Opposition to a proposal to grant tax breaks to families in Switzerland has grown considerably ahead of a nationwide vote next month. Pollsters blame the political and economic context for a likely rejection of the initiative.
The proposal by the centrist Christian Democratic Party to make child allowances and education costs tax deductible, was supported by 40% of respondents in an opinion poll conducted a week ago.
Compared with a first poll in January, support has dropped by 12%, while opponents gained an additional 17%.
Some 10% of respondents are still undecided according to a survey by the leading research and polling institute GfS Bern on behalf of the Swiss Broadcasting Corporation. (For details see graphic)
The overall trend applies to all parties, says GfS Bern political scientist Martina Imfeld. The initiative only has a majority among the grassroots of the Christian Democrats as well as families with children.
Imfeld says the campaign failed to gather pace despite a good start and has not really convinced citizens or other parties.
Despite a widespread feeling that families are under financial pressure and deserved a boost, many respondents said would reject the initiative.
“Ultimately the majority of citizens have selfish reasons. They do not stand to benefit from the tax breaks,” Imfeld says. “Clearly there are also party political considerations.”
The left has its own plans to ease the financial burden of families and the right only gave a lukewarm support to the initiative.
The Christian Democrats for their part, were hoping to use their initiative as a campaign tool for the parliamentary elections in October.
Adverse economic conditions, including concerns over the negative impact of the strong Swiss franc and the announcement of the first state deficit in almost ten years, have also had an impact, according to Claude Longchamp, director of the polling institute.
“Voters tend to keep risks to a minimum and reject any privileges for a certain group of the population in times like this,” he says.
Supporters of the initiative argue about one million, mainly middle-class, families would benefit from the tax reform.
Opponents, including the government, parliament and the 26 largely autonomous cantons have come out against the initiative.
They say the expected CHF1 billion ($1.1 billion) drop in revenue would inevitably trigger spending cuts in other areas. The political left has also pointed out that the tax breaks were unfair as poor families would not have more cash available due to the intricacies of the current tax system.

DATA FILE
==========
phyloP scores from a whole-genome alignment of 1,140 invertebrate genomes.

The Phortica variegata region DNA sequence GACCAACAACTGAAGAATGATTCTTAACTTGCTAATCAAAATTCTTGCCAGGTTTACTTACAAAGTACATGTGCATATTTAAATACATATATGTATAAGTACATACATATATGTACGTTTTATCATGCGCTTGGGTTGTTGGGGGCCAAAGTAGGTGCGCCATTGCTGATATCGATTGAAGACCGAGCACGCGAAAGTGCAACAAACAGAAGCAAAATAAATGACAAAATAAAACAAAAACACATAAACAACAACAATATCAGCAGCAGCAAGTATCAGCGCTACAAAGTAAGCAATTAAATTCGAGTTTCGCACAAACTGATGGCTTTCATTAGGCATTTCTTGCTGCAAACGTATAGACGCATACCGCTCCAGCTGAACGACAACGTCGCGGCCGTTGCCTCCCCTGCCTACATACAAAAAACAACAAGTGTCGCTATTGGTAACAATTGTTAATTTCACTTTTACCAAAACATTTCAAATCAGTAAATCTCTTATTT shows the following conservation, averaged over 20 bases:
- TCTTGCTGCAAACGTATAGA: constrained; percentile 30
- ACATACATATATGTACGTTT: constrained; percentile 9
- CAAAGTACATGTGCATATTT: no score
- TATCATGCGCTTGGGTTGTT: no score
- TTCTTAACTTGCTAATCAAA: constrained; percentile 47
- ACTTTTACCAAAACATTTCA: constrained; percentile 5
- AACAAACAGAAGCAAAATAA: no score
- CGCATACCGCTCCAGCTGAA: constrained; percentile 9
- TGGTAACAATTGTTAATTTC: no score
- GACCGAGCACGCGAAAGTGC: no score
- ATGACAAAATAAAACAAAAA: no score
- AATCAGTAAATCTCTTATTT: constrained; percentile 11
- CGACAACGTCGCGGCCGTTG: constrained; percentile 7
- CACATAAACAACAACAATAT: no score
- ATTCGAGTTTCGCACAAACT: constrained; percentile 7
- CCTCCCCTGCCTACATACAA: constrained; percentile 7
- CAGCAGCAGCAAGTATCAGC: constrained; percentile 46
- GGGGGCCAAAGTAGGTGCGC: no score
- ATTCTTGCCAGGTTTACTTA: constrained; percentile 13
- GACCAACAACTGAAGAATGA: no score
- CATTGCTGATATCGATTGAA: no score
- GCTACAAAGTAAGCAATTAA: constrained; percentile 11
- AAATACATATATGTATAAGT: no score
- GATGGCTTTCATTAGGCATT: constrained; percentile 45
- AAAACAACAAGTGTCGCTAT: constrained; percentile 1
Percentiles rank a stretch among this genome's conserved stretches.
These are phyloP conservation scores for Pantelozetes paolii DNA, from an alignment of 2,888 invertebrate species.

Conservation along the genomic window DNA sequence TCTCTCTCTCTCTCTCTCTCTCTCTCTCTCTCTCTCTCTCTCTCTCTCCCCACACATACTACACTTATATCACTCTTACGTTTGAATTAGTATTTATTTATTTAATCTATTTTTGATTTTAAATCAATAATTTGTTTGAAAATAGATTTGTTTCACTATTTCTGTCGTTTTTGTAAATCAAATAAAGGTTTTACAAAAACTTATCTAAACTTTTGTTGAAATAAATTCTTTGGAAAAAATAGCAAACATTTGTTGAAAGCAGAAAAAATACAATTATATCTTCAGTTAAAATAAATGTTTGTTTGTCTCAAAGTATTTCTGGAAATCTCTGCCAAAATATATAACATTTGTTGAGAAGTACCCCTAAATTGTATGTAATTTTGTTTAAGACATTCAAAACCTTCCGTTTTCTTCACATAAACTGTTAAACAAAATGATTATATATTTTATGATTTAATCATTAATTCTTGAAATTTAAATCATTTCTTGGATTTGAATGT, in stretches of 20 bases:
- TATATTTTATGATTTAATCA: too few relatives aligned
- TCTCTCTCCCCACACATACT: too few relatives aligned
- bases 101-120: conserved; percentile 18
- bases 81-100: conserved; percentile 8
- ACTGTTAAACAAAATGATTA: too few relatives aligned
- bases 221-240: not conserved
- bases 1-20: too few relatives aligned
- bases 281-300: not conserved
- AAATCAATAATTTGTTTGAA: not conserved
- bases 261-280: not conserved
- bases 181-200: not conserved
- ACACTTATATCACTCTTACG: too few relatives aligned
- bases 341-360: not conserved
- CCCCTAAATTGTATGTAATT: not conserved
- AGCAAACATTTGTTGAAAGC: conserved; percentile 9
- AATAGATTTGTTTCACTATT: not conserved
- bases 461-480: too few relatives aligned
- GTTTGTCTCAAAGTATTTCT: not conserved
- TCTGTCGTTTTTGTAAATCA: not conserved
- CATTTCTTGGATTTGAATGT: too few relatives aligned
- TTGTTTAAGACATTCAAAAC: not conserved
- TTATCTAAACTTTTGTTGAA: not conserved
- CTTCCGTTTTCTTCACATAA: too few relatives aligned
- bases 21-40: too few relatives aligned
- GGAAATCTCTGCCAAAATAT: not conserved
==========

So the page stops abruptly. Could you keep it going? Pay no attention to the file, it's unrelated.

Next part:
The GfS Bern research and polling institute interviewed 1,416 Swiss citizens from all language regions across the country for the second of two nationwide surveys ahead of the March 8 vote.
Swiss expatriates are not be included in the poll.
The telephone interviews took place between February 16-21.
The margin of error is 2.7%.
The survey was commissioned by the Swiss Broadcasting Corporation, swissinfo’s parent company, and carried out by the leading GfS Bern research and polling institute.end of infobox
The fate of another proposal to come to a vote on March 8 appears literally sealed.
Support for the initiative by the centrist Liberal Green Party to replace value added tax by a tax on non-renewable energy has dwindled to just 19% in the opinion poll.
Political scientist Longchamp sees no chance for the proposed reform of winning more than 20 to 30% in the vote. “It is over now.”
He says the small party did not succeed in winning the backing of environmentalists in a low-profile campaign.
“It was impossible for the campaigners to launch a real controversy with a polarising conflict pattern,” he says. “Hence there has been no swing of opinion.”
The initiative lost more than 10% of its initial support while opponents gained ground by an additional 15%.
Barring unforeseen events over the next few days, the initiative is likely to suffer a crushing defeat - possibly even scoring one of the poorest results in recent years.
Turnout on March 8 is likely to reach around 50%, slightly below last year’s level but above the long-term average.
Imfeld says both issues are of general interest to Swiss citizens.
“But the campaigns failed to reach out beyond the followers of the two parties behind the initiatives.“
Vote March 8, 2015
Two separate fiscal issues, promoted by two centrist political parties, are at stake.
A proposal by the Christian Democratic Party to make child allowances and education benefits tax deductible.
An initiative by the Liberal Green Party to replace value added tax by an energy tax.
It is the first of two sets of nationwide votes this year.end of infobox